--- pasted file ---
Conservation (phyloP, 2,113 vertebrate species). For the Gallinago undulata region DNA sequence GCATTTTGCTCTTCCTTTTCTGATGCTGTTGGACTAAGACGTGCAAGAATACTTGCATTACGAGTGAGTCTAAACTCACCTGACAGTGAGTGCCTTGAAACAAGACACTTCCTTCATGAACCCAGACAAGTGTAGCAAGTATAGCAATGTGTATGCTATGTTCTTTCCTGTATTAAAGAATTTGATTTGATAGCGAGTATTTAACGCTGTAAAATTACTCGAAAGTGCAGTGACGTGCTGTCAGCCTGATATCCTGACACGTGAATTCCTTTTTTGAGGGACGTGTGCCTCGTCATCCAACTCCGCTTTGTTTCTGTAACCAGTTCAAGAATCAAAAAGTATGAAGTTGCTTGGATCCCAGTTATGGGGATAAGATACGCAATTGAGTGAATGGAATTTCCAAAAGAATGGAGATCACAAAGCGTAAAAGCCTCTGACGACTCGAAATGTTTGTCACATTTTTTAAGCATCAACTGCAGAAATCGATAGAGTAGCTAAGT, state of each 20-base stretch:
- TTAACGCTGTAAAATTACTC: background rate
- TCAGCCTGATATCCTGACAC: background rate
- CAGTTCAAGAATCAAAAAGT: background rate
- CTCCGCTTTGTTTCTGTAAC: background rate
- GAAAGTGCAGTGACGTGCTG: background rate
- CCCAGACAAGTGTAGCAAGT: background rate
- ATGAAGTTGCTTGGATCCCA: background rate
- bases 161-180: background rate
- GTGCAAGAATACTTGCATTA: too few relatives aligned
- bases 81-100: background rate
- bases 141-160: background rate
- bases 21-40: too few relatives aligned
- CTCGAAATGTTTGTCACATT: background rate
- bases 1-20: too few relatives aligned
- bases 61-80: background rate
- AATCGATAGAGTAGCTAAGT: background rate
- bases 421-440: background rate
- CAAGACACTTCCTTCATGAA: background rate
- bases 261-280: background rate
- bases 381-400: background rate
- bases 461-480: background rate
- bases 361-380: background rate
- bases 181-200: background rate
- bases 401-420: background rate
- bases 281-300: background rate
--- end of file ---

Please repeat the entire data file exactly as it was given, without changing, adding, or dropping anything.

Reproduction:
Conservation (phyloP, 2,113 vertebrate species). For the Gallinago undulata region DNA sequence GCATTTTGCTCTTCCTTTTCTGATGCTGTTGGACTAAGACGTGCAAGAATACTTGCATTACGAGTGAGTCTAAACTCACCTGACAGTGAGTGCCTTGAAACAAGACACTTCCTTCATGAACCCAGACAAGTGTAGCAAGTATAGCAATGTGTATGCTATGTTCTTTCCTGTATTAAAGAATTTGATTTGATAGCGAGTATTTAACGCTGTAAAATTACTCGAAAGTGCAGTGACGTGCTGTCAGCCTGATATCCTGACACGTGAATTCCTTTTTTGAGGGACGTGTGCCTCGTCATCCAACTCCGCTTTGTTTCTGTAACCAGTTCAAGAATCAAAAAGTATGAAGTTGCTTGGATCCCAGTTATGGGGATAAGATACGCAATTGAGTGAATGGAATTTCCAAAAGAATGGAGATCACAAAGCGTAAAAGCCTCTGACGACTCGAAATGTTTGTCACATTTTTTAAGCATCAACTGCAGAAATCGATAGAGTAGCTAAGT, state of each 20-base stretch:
- TTAACGCTGTAAAATTACTC: background rate
- TCAGCCTGATATCCTGACAC: background rate
- CAGTTCAAGAATCAAAAAGT: background rate
- CTCCGCTTTGTTTCTGTAAC: background rate
- GAAAGTGCAGTGACGTGCTG: background rate
- CCCAGACAAGTGTAGCAAGT: background rate
- ATGAAGTTGCTTGGATCCCA: background rate
- bases 161-180: background rate
- GTGCAAGAATACTTGCATTA: too few relatives aligned
- bases 81-100: background rate
- bases 141-160: background rate
- bases 21-40: too few relatives aligned
- CTCGAAATGTTTGTCACATT: background rate
- bases 1-20: too few relatives aligned
- bases 61-80: background rate
- AATCGATAGAGTAGCTAAGT: background rate
- bases 421-440: background rate
- CAAGACACTTCCTTCATGAA: background rate
- bases 261-280: background rate
- bases 381-400: background rate
- bases 461-480: background rate
- bases 361-380: background rate
- bases 181-200: background rate
- bases 401-420: background rate
- bases 281-300: background rate